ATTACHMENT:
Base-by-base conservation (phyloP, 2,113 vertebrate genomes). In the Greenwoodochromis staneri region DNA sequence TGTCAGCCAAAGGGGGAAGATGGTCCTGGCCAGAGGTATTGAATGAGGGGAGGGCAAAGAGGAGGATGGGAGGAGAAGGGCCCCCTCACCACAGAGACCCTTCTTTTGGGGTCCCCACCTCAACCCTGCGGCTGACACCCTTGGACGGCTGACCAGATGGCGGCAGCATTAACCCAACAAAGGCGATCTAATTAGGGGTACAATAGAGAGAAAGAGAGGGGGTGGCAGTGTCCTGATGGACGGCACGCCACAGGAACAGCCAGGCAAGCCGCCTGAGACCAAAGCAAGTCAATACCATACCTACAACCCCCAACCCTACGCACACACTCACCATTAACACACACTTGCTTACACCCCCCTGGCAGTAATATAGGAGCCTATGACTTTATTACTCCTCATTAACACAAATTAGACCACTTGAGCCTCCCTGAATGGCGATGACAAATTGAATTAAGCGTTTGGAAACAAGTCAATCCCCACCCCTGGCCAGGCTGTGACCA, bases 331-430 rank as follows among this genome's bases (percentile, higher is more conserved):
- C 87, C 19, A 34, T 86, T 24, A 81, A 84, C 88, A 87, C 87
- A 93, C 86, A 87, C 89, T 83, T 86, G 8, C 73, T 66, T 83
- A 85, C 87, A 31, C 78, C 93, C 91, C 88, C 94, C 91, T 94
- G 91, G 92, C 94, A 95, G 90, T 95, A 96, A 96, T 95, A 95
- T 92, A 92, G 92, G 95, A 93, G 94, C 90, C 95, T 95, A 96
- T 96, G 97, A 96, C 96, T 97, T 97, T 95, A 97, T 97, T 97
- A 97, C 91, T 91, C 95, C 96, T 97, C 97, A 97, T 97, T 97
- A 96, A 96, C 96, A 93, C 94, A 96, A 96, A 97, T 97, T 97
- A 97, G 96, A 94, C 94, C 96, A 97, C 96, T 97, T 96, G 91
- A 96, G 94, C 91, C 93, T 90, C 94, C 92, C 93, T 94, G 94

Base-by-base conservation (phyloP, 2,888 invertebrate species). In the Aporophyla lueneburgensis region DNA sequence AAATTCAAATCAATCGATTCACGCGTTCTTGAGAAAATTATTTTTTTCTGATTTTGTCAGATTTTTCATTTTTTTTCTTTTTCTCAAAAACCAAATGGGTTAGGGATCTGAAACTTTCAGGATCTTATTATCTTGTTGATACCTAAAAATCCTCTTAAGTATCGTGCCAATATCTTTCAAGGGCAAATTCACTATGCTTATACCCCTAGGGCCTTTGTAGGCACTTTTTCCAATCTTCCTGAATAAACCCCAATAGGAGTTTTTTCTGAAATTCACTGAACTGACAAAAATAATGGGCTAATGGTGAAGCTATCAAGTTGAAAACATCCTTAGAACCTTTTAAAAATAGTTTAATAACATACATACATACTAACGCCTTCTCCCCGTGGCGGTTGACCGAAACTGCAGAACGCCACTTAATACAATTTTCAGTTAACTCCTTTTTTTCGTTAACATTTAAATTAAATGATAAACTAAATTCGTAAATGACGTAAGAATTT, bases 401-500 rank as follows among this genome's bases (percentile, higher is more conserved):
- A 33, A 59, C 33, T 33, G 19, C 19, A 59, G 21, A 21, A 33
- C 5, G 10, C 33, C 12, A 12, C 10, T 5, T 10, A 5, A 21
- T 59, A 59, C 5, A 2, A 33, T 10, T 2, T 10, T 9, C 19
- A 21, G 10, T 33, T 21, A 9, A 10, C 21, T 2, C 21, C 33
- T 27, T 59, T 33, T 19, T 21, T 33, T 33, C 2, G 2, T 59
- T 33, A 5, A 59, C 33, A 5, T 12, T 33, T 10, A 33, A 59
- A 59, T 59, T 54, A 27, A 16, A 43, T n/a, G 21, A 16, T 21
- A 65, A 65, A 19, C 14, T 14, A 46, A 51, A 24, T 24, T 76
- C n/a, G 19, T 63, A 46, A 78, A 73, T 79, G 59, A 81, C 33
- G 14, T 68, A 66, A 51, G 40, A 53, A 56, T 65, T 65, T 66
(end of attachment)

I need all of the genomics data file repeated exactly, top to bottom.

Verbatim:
Base-by-base conservation (phyloP, 2,113 vertebrate genomes). In the Greenwoodochromis staneri region DNA sequence TGTCAGCCAAAGGGGGAAGATGGTCCTGGCCAGAGGTATTGAATGAGGGGAGGGCAAAGAGGAGGATGGGAGGAGAAGGGCCCCCTCACCACAGAGACCCTTCTTTTGGGGTCCCCACCTCAACCCTGCGGCTGACACCCTTGGACGGCTGACCAGATGGCGGCAGCATTAACCCAACAAAGGCGATCTAATTAGGGGTACAATAGAGAGAAAGAGAGGGGGTGGCAGTGTCCTGATGGACGGCACGCCACAGGAACAGCCAGGCAAGCCGCCTGAGACCAAAGCAAGTCAATACCATACCTACAACCCCCAACCCTACGCACACACTCACCATTAACACACACTTGCTTACACCCCCCTGGCAGTAATATAGGAGCCTATGACTTTATTACTCCTCATTAACACAAATTAGACCACTTGAGCCTCCCTGAATGGCGATGACAAATTGAATTAAGCGTTTGGAAACAAGTCAATCCCCACCCCTGGCCAGGCTGTGACCA, bases 331-430 rank as follows among this genome's bases (percentile, higher is more conserved):
- C 87, C 19, A 34, T 86, T 24, A 81, A 84, C 88, A 87, C 87
- A 93, C 86, A 87, C 89, T 83, T 86, G 8, C 73, T 66, T 83
- A 85, C 87, A 31, C 78, C 93, C 91, C 88, C 94, C 91, T 94
- G 91, G 92, C 94, A 95, G 90, T 95, A 96, A 96, T 95, A 95
- T 92, A 92, G 92, G 95, A 93, G 94, C 90, C 95, T 95, A 96
- T 96, G 97, A 96, C 96, T 97, T 97, T 95, A 97, T 97, T 97
- A 97, C 91, T 91, C 95, C 96, T 97, C 97, A 97, T 97, T 97
- A 96, A 96, C 96, A 93, C 94, A 96, A 96, A 97, T 97, T 97
- A 97, G 96, A 94, C 94, C 96, A 97, C 96, T 97, T 96, G 91
- A 96, G 94, C 91, C 93, T 90, C 94, C 92, C 93, T 94, G 94

Base-by-base conservation (phyloP, 2,888 invertebrate species). In the Aporophyla lueneburgensis region DNA sequence AAATTCAAATCAATCGATTCACGCGTTCTTGAGAAAATTATTTTTTTCTGATTTTGTCAGATTTTTCATTTTTTTTCTTTTTCTCAAAAACCAAATGGGTTAGGGATCTGAAACTTTCAGGATCTTATTATCTTGTTGATACCTAAAAATCCTCTTAAGTATCGTGCCAATATCTTTCAAGGGCAAATTCACTATGCTTATACCCCTAGGGCCTTTGTAGGCACTTTTTCCAATCTTCCTGAATAAACCCCAATAGGAGTTTTTTCTGAAATTCACTGAACTGACAAAAATAATGGGCTAATGGTGAAGCTATCAAGTTGAAAACATCCTTAGAACCTTTTAAAAATAGTTTAATAACATACATACATACTAACGCCTTCTCCCCGTGGCGGTTGACCGAAACTGCAGAACGCCACTTAATACAATTTTCAGTTAACTCCTTTTTTTCGTTAACATTTAAATTAAATGATAAACTAAATTCGTAAATGACGTAAGAATTT, bases 401-500 rank as follows among this genome's bases (percentile, higher is more conserved):
- A 33, A 59, C 33, T 33, G 19, C 19, A 59, G 21, A 21, A 33
- C 5, G 10, C 33, C 12, A 12, C 10, T 5, T 10, A 5, A 21
- T 59, A 59, C 5, A 2, A 33, T 10, T 2, T 10, T 9, C 19
- A 21, G 10, T 33, T 21, A 9, A 10, C 21, T 2, C 21, C 33
- T 27, T 59, T 33, T 19, T 21, T 33, T 33, C 2, G 2, T 59
- T 33, A 5, A 59, C 33, A 5, T 12, T 33, T 10, A 33, A 59
- A 59, T 59, T 54, A 27, A 16, A 43, T n/a, G 21, A 16, T 21
- A 65, A 65, A 19, C 14, T 14, A 46, A 51, A 24, T 24, T 76
- C n/a, G 19, T 63, A 46, A 78, A 73, T 79, G 59, A 81, C 33
- G 14, T 68, A 66, A 51, G 40, A 53, A 56, T 65, T 65, T 66